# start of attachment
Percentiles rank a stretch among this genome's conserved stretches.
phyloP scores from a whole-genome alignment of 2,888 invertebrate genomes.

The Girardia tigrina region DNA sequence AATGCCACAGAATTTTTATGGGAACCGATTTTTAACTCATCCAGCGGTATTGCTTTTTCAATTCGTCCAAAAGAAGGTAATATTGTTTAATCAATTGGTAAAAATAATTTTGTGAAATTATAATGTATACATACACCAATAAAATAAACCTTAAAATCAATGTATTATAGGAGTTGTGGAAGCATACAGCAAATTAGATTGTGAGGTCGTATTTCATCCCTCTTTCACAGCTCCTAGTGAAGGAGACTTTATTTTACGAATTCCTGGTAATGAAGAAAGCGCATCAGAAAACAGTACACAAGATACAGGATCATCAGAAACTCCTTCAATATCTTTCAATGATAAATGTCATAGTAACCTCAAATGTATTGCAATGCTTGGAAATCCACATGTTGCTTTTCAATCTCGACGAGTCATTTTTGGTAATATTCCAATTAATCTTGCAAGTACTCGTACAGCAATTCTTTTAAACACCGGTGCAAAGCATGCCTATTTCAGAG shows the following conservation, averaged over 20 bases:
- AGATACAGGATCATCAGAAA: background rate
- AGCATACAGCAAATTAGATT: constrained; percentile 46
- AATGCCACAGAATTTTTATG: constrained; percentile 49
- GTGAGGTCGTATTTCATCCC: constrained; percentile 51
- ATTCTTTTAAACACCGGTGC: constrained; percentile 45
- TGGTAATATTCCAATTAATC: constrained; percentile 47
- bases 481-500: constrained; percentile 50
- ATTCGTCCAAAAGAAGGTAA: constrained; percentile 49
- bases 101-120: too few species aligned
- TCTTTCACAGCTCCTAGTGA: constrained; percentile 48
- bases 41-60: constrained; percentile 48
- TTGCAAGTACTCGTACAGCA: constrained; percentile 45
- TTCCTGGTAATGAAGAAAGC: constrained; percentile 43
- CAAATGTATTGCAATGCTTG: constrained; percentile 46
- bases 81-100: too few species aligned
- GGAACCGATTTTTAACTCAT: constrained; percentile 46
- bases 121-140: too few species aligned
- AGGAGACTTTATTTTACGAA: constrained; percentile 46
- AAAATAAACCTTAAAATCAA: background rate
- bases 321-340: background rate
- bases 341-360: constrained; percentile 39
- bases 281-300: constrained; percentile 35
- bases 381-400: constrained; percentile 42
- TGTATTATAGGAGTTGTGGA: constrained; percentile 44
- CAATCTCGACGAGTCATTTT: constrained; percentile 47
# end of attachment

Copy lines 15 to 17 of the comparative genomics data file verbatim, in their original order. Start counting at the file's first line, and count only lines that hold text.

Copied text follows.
- TTGCAAGTACTCGTACAGCA: constrained; percentile 45
- TTCCTGGTAATGAAGAAAGC: constrained; percentile 43
- CAAATGTATTGCAATGCTTG: constrained; percentile 46